Tuesday, 14 March 2017

Hakuna Matata - It Means No Worries

Life is never what it seems, we're always searching in our dreams to find that little castle in the air. When worry starts to cloud the mind it’s hard to leave it all behind and just pretend you haven't got a care. These words were written by Tony Hatch and Jackie Trent for their hit song ‘The Other Man’s Grass is Always Greener’.

When I think about worrying I cannot help thinking of my paternal grandparents. My grandfather could never stop worrying; my grandmother could never start. Such a stark contrast would make a good case study, but that ship has sailed. Suffice to say I inherited my grandfather’s genes.

So what is all this leading to? Well as you ask, it is leading to some words I would like to share with you about student anxiety. I must say up front that I have absolutely no medical training, and that my words are just purely personal thoughts which you might find of interest, based on my experience of life.

Let’s start off talking of the students who believed they were going to fail. I referred last week to a lady who told me at the outset of a professional programme that she would fail an accountancy module, but one year later went on to study for her professional accountancy exams having grown to enjoy the subject. This gives us our first point about worry… it is so often pure fantasy, yet look at the energy we spend on worrying about things going on in our lives.

Another time a student told me they were worrying about passing their exams, and I replied that this was not what they were doing. I explained that they were perhaps worrying about how their career would be affected, or what their line manager would think, or even friends and family. You might think my reply solved nothing, but my second point is that taking the trouble to understand what you are really worrying about at least helps you to manage your thoughts more accurately.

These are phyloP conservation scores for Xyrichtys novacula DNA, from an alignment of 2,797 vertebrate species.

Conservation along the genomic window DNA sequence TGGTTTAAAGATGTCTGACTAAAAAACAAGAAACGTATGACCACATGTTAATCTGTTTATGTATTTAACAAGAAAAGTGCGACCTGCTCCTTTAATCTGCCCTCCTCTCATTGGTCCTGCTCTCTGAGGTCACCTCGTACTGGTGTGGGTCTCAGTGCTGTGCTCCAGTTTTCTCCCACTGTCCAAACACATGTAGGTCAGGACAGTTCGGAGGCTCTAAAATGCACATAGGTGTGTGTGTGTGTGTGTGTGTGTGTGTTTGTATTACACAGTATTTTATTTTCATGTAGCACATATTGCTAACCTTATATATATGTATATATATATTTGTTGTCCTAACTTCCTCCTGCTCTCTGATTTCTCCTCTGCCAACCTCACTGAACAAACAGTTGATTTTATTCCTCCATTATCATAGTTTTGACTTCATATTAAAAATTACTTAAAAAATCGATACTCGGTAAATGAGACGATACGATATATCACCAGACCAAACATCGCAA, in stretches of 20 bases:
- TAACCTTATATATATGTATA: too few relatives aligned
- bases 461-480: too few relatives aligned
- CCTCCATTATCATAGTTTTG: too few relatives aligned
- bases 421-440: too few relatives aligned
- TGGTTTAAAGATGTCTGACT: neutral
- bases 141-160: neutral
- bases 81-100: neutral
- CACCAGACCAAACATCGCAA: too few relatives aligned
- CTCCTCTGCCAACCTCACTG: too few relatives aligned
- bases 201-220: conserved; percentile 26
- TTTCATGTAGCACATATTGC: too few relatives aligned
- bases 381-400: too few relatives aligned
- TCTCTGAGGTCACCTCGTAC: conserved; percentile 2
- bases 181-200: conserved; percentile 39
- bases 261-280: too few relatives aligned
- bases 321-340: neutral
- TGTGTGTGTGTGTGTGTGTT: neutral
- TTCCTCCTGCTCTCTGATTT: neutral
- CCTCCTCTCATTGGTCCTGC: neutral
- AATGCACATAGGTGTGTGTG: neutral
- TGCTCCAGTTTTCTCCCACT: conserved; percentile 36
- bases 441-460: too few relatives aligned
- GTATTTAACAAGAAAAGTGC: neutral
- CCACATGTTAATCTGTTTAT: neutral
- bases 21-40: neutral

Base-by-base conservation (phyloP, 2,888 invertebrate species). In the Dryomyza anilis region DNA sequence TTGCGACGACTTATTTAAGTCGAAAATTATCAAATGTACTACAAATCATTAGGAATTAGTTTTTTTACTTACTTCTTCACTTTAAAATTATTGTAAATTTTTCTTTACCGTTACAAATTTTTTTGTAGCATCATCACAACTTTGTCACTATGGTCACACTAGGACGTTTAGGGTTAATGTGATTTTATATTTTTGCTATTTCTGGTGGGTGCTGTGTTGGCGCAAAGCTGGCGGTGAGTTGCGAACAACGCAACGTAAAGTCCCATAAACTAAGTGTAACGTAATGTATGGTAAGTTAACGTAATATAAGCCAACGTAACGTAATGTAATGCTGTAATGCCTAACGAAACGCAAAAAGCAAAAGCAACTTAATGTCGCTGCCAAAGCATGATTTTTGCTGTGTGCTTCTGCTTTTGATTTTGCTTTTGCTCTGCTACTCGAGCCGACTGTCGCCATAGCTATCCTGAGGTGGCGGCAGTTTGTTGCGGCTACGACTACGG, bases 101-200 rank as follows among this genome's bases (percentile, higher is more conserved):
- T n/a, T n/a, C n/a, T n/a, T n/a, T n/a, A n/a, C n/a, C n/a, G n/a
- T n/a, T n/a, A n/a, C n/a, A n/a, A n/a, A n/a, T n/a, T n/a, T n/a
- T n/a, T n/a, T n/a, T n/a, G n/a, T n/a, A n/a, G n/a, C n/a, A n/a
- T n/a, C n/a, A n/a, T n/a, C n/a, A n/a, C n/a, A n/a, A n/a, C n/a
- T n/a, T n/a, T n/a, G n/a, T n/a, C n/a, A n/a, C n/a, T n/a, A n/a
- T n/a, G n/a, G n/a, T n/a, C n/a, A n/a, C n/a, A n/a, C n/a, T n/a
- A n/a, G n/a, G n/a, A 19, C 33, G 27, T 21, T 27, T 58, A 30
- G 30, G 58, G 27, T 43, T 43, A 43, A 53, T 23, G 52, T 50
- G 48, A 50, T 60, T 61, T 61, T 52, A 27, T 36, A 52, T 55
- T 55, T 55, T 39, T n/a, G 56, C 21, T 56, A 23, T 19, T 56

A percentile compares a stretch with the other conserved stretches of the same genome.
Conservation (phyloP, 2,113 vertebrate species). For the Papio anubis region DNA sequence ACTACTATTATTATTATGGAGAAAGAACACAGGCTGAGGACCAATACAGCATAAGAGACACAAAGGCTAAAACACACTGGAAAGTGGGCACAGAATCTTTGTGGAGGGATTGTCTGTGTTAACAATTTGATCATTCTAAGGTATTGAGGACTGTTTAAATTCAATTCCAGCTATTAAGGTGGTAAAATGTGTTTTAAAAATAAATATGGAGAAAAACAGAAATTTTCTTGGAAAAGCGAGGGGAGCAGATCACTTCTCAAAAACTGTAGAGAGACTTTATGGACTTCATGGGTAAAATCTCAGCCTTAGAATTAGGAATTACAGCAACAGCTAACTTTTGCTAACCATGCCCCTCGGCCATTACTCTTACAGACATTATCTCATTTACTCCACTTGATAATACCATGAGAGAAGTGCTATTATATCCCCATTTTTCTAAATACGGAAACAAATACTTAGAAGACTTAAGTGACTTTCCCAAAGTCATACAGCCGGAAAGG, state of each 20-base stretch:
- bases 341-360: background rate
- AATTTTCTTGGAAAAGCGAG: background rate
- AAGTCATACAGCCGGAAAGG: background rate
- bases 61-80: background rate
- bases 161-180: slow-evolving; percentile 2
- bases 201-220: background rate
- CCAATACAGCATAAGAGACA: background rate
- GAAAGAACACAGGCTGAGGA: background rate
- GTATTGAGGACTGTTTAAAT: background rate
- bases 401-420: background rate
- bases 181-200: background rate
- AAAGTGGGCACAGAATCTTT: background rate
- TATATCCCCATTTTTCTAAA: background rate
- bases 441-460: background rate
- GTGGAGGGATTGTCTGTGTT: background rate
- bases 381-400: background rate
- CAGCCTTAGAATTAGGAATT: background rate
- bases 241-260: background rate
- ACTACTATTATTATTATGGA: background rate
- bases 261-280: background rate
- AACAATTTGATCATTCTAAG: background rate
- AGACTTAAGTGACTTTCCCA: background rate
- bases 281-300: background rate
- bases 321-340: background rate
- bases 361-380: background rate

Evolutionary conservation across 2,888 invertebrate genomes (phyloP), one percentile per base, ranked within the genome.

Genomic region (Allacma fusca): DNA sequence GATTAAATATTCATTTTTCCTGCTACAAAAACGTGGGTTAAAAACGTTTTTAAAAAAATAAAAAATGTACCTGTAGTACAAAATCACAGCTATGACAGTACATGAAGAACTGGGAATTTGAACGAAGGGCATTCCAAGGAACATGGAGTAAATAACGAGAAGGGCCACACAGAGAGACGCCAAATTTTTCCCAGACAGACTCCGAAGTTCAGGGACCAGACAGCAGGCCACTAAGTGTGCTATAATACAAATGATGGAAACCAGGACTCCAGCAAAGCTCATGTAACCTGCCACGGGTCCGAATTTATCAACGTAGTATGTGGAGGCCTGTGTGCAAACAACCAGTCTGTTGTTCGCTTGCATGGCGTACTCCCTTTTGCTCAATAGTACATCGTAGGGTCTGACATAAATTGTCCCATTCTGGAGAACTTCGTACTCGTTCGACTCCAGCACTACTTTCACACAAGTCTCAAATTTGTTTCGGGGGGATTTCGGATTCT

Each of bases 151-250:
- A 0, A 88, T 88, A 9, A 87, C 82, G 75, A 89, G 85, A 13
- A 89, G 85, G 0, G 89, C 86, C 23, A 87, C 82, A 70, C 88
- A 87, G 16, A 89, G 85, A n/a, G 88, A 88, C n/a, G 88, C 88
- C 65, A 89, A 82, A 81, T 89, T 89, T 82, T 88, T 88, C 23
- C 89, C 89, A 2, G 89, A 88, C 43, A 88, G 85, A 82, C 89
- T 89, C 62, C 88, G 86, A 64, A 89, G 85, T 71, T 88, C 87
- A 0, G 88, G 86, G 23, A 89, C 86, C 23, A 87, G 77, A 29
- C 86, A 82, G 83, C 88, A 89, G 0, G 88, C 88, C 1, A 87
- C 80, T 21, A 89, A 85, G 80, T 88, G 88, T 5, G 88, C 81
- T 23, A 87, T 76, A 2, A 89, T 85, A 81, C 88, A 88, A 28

Moving on, one student said that because they worried about taking part in a group presentation this was perhaps a sign of weakness. I pointed out that if they were really weak then they would not be on a programme. Their worry was that they would not do a good job for themselves or their fellow group members. You may not agree, but I think this demonstrates that the student was caring about task and team, and that this was a professional attitude. Point three then: sometimes just a little re-framing of the situation helps you to see things more clearly and realistically.

Finally point four: some people will never get to be students! When looking in to a course or programme they will meet a wall built of anxiety ‘bricks’. There could be many considerations to take in to account, and sometimes study is just not feasible, but I wonder how many great minds were never given their freedom because anxiety prevented it?


If you are thinking of studying, don’t let anxiety hold you back. Yes it’s a challenge, and no I don’t have any quick answers as I am a worrier myself; but I can leave you with this…

Don’t focus on what you don’t know today. Focus on what you are going to know tomorrow.

Graham Harman-Baker

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